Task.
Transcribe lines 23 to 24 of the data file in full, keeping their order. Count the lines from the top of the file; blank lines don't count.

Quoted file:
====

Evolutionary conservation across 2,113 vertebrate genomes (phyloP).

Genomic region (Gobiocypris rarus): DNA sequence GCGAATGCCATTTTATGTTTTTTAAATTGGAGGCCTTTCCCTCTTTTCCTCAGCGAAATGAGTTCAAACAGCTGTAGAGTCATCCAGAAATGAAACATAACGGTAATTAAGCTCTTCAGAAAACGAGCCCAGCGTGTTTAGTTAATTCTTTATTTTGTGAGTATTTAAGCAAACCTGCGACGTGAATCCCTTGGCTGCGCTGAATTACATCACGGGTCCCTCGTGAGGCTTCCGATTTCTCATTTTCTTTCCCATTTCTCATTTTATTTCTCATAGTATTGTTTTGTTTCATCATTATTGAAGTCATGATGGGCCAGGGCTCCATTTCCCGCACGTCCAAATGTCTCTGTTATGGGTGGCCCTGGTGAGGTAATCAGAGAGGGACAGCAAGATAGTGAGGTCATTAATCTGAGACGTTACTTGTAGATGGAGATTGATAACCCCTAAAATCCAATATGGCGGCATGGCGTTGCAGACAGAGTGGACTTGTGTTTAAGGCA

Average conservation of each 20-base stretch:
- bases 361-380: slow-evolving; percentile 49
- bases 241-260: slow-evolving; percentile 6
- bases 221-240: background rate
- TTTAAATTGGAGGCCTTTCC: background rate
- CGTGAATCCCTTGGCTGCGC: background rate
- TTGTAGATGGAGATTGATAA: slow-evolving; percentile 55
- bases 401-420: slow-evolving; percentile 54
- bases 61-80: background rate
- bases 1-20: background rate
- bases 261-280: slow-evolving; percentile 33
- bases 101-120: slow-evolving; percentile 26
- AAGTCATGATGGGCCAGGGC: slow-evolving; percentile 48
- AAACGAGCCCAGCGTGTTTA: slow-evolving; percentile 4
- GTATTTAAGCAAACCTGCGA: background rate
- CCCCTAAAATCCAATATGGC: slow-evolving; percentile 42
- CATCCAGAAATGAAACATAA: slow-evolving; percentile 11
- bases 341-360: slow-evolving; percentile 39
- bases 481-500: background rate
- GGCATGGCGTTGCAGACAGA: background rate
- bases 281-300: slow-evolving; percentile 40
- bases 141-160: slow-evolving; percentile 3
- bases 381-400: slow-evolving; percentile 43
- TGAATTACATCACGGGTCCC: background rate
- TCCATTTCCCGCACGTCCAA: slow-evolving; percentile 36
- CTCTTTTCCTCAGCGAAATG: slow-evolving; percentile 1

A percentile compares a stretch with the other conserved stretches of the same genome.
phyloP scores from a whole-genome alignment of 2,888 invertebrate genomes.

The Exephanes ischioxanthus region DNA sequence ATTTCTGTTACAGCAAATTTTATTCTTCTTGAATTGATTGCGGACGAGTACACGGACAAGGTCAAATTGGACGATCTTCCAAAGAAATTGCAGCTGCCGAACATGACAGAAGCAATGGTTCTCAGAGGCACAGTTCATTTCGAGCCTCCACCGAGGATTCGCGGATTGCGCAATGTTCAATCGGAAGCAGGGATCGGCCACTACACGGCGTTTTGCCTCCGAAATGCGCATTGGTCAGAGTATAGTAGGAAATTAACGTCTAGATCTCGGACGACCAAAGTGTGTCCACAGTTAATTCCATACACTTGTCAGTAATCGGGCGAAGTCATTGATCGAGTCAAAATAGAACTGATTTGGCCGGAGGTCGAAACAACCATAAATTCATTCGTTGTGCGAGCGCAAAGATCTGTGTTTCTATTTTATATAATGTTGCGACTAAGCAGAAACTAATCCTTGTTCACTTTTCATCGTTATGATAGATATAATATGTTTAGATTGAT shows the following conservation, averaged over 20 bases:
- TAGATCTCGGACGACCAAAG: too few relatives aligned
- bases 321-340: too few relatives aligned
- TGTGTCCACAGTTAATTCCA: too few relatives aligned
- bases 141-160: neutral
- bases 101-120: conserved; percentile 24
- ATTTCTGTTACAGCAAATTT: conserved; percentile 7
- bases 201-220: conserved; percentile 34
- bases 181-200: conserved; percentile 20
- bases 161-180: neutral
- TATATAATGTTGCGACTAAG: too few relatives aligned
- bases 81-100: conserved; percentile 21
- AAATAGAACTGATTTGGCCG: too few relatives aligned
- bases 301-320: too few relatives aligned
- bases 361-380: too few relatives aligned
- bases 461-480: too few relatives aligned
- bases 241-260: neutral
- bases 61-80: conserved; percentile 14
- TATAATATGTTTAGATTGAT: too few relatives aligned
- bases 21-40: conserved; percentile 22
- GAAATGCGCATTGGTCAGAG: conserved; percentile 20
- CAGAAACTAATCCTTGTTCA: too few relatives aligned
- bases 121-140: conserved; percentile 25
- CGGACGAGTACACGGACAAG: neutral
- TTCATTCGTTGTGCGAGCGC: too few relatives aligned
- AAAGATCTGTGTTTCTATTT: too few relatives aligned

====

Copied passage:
- bases 281-300: slow-evolving; percentile 40
- bases 141-160: slow-evolving; percentile 3